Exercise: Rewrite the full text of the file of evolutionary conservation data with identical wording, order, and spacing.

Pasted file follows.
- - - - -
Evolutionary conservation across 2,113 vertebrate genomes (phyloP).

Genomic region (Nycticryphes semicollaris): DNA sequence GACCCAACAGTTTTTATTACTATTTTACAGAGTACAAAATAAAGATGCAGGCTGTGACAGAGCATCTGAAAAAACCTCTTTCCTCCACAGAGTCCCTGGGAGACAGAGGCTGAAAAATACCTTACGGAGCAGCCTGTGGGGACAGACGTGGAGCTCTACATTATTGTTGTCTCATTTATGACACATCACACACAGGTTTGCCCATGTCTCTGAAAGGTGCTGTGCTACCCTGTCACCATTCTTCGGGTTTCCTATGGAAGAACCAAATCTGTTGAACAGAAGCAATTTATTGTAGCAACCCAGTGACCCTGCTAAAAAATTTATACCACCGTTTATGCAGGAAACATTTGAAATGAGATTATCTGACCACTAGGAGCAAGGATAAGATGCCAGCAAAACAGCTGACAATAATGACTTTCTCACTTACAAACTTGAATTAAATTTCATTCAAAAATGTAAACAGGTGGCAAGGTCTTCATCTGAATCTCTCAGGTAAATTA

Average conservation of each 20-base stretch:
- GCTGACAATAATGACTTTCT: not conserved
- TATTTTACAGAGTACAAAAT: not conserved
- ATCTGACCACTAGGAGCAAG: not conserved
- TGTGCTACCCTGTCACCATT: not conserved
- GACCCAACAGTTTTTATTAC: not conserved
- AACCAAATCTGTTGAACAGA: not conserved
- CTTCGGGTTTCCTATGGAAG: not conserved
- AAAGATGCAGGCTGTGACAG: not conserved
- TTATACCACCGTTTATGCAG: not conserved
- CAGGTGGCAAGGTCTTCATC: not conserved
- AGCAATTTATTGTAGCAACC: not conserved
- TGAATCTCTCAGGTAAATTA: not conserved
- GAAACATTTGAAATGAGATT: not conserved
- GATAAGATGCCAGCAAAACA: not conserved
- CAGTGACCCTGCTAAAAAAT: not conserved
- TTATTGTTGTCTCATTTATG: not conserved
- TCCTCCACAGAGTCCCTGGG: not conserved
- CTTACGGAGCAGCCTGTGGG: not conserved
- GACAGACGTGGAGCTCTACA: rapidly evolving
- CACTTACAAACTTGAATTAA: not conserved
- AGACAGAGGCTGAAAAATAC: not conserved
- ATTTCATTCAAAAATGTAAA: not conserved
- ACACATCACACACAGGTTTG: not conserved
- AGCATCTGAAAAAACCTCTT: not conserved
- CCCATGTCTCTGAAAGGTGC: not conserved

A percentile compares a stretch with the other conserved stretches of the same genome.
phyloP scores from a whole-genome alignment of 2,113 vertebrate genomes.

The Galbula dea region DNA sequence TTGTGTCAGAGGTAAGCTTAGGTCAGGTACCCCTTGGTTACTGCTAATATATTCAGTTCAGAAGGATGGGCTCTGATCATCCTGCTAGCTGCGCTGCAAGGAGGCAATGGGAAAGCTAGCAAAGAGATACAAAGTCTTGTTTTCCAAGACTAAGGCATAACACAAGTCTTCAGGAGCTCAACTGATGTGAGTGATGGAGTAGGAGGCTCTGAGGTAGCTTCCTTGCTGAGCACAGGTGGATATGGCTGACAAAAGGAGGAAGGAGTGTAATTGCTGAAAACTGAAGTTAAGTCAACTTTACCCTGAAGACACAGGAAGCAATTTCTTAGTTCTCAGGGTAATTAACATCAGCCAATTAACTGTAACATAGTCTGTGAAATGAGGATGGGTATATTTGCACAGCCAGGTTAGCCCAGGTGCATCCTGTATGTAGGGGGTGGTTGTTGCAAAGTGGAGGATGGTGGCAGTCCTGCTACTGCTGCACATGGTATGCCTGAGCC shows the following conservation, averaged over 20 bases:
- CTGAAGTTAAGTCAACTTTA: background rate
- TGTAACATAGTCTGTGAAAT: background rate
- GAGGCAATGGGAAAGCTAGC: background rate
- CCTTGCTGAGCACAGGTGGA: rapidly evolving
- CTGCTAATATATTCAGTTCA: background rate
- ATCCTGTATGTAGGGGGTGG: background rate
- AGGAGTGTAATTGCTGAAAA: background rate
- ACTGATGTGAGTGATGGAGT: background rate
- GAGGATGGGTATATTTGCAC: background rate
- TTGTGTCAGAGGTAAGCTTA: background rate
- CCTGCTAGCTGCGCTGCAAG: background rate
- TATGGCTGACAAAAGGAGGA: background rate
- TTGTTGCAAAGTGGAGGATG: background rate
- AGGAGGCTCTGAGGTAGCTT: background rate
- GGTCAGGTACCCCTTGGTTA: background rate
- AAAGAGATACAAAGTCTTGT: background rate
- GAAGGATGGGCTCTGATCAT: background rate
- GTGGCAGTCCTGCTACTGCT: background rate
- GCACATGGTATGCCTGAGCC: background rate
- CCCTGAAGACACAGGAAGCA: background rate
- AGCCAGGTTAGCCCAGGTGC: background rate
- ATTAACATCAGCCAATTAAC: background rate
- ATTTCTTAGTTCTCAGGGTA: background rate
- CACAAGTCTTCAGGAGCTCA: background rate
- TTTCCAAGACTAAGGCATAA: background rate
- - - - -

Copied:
Evolutionary conservation across 2,113 vertebrate genomes (phyloP).

Genomic region (Nycticryphes semicollaris): DNA sequence GACCCAACAGTTTTTATTACTATTTTACAGAGTACAAAATAAAGATGCAGGCTGTGACAGAGCATCTGAAAAAACCTCTTTCCTCCACAGAGTCCCTGGGAGACAGAGGCTGAAAAATACCTTACGGAGCAGCCTGTGGGGACAGACGTGGAGCTCTACATTATTGTTGTCTCATTTATGACACATCACACACAGGTTTGCCCATGTCTCTGAAAGGTGCTGTGCTACCCTGTCACCATTCTTCGGGTTTCCTATGGAAGAACCAAATCTGTTGAACAGAAGCAATTTATTGTAGCAACCCAGTGACCCTGCTAAAAAATTTATACCACCGTTTATGCAGGAAACATTTGAAATGAGATTATCTGACCACTAGGAGCAAGGATAAGATGCCAGCAAAACAGCTGACAATAATGACTTTCTCACTTACAAACTTGAATTAAATTTCATTCAAAAATGTAAACAGGTGGCAAGGTCTTCATCTGAATCTCTCAGGTAAATTA

Average conservation of each 20-base stretch:
- GCTGACAATAATGACTTTCT: not conserved
- TATTTTACAGAGTACAAAAT: not conserved
- ATCTGACCACTAGGAGCAAG: not conserved
- TGTGCTACCCTGTCACCATT: not conserved
- GACCCAACAGTTTTTATTAC: not conserved
- AACCAAATCTGTTGAACAGA: not conserved
- CTTCGGGTTTCCTATGGAAG: not conserved
- AAAGATGCAGGCTGTGACAG: not conserved
- TTATACCACCGTTTATGCAG: not conserved
- CAGGTGGCAAGGTCTTCATC: not conserved
- AGCAATTTATTGTAGCAACC: not conserved
- TGAATCTCTCAGGTAAATTA: not conserved
- GAAACATTTGAAATGAGATT: not conserved
- GATAAGATGCCAGCAAAACA: not conserved
- CAGTGACCCTGCTAAAAAAT: not conserved
- TTATTGTTGTCTCATTTATG: not conserved
- TCCTCCACAGAGTCCCTGGG: not conserved
- CTTACGGAGCAGCCTGTGGG: not conserved
- GACAGACGTGGAGCTCTACA: rapidly evolving
- CACTTACAAACTTGAATTAA: not conserved
- AGACAGAGGCTGAAAAATAC: not conserved
- ATTTCATTCAAAAATGTAAA: not conserved
- ACACATCACACACAGGTTTG: not conserved
- AGCATCTGAAAAAACCTCTT: not conserved
- CCCATGTCTCTGAAAGGTGC: not conserved

A percentile compares a stretch with the other conserved stretches of the same genome.
phyloP scores from a whole-genome alignment of 2,113 vertebrate genomes.

The Galbula dea region DNA sequence TTGTGTCAGAGGTAAGCTTAGGTCAGGTACCCCTTGGTTACTGCTAATATATTCAGTTCAGAAGGATGGGCTCTGATCATCCTGCTAGCTGCGCTGCAAGGAGGCAATGGGAAAGCTAGCAAAGAGATACAAAGTCTTGTTTTCCAAGACTAAGGCATAACACAAGTCTTCAGGAGCTCAACTGATGTGAGTGATGGAGTAGGAGGCTCTGAGGTAGCTTCCTTGCTGAGCACAGGTGGATATGGCTGACAAAAGGAGGAAGGAGTGTAATTGCTGAAAACTGAAGTTAAGTCAACTTTACCCTGAAGACACAGGAAGCAATTTCTTAGTTCTCAGGGTAATTAACATCAGCCAATTAACTGTAACATAGTCTGTGAAATGAGGATGGGTATATTTGCACAGCCAGGTTAGCCCAGGTGCATCCTGTATGTAGGGGGTGGTTGTTGCAAAGTGGAGGATGGTGGCAGTCCTGCTACTGCTGCACATGGTATGCCTGAGCC shows the following conservation, averaged over 20 bases:
- CTGAAGTTAAGTCAACTTTA: background rate
- TGTAACATAGTCTGTGAAAT: background rate
- GAGGCAATGGGAAAGCTAGC: background rate
- CCTTGCTGAGCACAGGTGGA: rapidly evolving
- CTGCTAATATATTCAGTTCA: background rate
- ATCCTGTATGTAGGGGGTGG: background rate
- AGGAGTGTAATTGCTGAAAA: background rate
- ACTGATGTGAGTGATGGAGT: background rate
- GAGGATGGGTATATTTGCAC: background rate
- TTGTGTCAGAGGTAAGCTTA: background rate
- CCTGCTAGCTGCGCTGCAAG: background rate
- TATGGCTGACAAAAGGAGGA: background rate
- TTGTTGCAAAGTGGAGGATG: background rate
- AGGAGGCTCTGAGGTAGCTT: background rate
- GGTCAGGTACCCCTTGGTTA: background rate
- AAAGAGATACAAAGTCTTGT: background rate
- GAAGGATGGGCTCTGATCAT: background rate
- GTGGCAGTCCTGCTACTGCT: background rate
- GCACATGGTATGCCTGAGCC: background rate
- CCCTGAAGACACAGGAAGCA: background rate
- AGCCAGGTTAGCCCAGGTGC: background rate
- ATTAACATCAGCCAATTAAC: background rate
- ATTTCTTAGTTCTCAGGGTA: background rate
- CACAAGTCTTCAGGAGCTCA: background rate
- TTTCCAAGACTAAGGCATAA: background rate